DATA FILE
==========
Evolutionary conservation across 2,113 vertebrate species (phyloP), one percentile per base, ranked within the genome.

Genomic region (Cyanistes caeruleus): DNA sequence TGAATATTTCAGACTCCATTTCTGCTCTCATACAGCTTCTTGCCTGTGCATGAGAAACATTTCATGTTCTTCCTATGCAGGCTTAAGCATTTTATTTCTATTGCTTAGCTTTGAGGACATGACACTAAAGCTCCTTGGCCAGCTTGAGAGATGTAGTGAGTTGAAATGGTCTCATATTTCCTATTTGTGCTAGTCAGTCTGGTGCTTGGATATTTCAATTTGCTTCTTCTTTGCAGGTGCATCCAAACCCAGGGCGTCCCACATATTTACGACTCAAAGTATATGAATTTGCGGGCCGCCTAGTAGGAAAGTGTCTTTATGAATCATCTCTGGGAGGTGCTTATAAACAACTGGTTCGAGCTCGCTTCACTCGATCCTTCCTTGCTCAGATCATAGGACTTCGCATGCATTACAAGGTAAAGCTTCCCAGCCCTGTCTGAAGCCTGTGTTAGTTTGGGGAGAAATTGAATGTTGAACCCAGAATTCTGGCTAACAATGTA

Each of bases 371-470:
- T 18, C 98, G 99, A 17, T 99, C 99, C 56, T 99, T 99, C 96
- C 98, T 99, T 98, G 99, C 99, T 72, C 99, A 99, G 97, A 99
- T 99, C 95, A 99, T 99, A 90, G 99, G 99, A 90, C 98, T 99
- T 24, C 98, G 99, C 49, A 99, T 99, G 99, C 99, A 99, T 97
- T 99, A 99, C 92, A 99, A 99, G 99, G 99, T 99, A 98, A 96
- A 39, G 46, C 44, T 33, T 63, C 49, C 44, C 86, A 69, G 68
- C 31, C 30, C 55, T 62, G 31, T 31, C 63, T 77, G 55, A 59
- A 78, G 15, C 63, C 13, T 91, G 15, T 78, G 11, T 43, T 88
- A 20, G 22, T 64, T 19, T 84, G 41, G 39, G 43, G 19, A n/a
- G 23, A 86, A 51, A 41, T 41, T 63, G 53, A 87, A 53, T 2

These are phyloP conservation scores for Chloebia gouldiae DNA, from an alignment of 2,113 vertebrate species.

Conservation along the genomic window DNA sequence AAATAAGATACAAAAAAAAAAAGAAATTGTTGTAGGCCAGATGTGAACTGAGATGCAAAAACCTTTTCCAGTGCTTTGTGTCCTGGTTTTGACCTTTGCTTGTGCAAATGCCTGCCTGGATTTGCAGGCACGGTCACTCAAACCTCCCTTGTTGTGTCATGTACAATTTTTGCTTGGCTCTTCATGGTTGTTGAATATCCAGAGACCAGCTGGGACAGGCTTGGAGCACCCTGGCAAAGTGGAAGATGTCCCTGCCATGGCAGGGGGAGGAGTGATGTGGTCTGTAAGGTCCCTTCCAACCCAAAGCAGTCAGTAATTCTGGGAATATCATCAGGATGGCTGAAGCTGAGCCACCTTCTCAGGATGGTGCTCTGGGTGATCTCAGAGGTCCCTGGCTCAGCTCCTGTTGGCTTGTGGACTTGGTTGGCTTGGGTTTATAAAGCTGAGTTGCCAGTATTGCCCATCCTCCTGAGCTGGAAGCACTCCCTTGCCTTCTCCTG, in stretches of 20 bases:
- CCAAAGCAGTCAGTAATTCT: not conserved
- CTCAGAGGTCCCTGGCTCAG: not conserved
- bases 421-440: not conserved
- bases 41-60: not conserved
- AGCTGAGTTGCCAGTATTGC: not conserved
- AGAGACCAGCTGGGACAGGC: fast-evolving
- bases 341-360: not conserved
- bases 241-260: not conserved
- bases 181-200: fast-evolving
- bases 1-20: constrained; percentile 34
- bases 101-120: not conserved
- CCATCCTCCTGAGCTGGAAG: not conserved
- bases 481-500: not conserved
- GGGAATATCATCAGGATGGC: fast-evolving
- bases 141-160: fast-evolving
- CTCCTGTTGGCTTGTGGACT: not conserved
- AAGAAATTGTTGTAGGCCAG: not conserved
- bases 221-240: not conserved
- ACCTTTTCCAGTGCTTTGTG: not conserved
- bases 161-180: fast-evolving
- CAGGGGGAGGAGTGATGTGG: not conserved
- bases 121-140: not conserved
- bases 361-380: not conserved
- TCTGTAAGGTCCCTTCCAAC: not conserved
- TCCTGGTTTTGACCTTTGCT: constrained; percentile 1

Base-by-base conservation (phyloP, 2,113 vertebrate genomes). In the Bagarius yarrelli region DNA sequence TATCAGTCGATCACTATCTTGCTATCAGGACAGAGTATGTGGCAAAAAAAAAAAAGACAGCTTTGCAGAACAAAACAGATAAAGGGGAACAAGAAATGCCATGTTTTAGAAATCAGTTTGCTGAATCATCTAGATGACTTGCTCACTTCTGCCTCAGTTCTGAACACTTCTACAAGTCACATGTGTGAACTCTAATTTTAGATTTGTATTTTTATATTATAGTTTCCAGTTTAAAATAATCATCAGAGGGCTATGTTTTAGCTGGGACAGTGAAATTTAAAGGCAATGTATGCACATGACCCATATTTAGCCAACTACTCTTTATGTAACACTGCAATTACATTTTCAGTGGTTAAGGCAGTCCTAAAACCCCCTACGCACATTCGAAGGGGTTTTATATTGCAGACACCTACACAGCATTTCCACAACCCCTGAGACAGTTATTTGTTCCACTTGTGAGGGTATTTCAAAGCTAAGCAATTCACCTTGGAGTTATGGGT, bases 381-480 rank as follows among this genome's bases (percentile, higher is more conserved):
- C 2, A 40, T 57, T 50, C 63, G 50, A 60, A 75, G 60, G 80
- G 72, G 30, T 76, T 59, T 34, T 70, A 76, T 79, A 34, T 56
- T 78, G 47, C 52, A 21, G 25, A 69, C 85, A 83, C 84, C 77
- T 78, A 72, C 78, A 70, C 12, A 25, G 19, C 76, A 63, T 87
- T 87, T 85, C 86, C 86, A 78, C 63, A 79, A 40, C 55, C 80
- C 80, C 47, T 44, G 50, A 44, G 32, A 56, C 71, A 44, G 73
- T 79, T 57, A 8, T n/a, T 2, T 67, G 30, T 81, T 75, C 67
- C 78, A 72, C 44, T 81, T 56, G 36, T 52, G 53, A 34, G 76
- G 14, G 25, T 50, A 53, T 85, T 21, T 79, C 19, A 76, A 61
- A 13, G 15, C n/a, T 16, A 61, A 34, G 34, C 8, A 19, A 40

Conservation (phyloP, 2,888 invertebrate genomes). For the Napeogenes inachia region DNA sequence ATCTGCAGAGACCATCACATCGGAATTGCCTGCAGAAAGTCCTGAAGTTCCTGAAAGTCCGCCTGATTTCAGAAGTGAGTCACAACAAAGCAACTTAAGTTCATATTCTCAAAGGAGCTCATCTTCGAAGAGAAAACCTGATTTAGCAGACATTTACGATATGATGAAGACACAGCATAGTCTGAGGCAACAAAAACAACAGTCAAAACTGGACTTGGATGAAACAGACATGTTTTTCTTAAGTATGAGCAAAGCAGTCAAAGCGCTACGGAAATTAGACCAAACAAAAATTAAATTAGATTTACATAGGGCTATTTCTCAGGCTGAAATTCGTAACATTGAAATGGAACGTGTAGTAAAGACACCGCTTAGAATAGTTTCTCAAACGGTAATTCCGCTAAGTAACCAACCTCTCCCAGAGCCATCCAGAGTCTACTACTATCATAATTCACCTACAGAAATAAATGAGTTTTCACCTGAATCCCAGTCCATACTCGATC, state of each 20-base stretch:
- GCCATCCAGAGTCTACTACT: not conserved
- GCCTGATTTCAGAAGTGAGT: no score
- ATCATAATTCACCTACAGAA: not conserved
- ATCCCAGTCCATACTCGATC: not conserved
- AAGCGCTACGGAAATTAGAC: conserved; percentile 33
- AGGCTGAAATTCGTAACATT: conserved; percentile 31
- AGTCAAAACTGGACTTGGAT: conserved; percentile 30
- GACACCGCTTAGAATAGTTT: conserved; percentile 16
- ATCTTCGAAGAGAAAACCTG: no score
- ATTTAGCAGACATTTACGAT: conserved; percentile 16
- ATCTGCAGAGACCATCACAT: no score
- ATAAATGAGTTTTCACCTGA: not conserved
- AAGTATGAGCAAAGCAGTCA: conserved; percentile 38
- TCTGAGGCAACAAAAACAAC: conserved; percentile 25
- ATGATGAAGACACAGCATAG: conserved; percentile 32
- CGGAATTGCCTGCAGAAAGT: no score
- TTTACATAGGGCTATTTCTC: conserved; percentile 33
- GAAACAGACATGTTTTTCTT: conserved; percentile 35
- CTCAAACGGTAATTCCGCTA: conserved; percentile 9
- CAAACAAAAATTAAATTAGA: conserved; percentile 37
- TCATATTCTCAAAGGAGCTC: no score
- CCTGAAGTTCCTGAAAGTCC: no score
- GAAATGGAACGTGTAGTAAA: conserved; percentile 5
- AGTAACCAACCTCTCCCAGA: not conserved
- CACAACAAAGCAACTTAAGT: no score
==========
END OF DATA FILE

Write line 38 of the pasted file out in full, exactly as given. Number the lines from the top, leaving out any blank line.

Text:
- bases 361-380: not conserved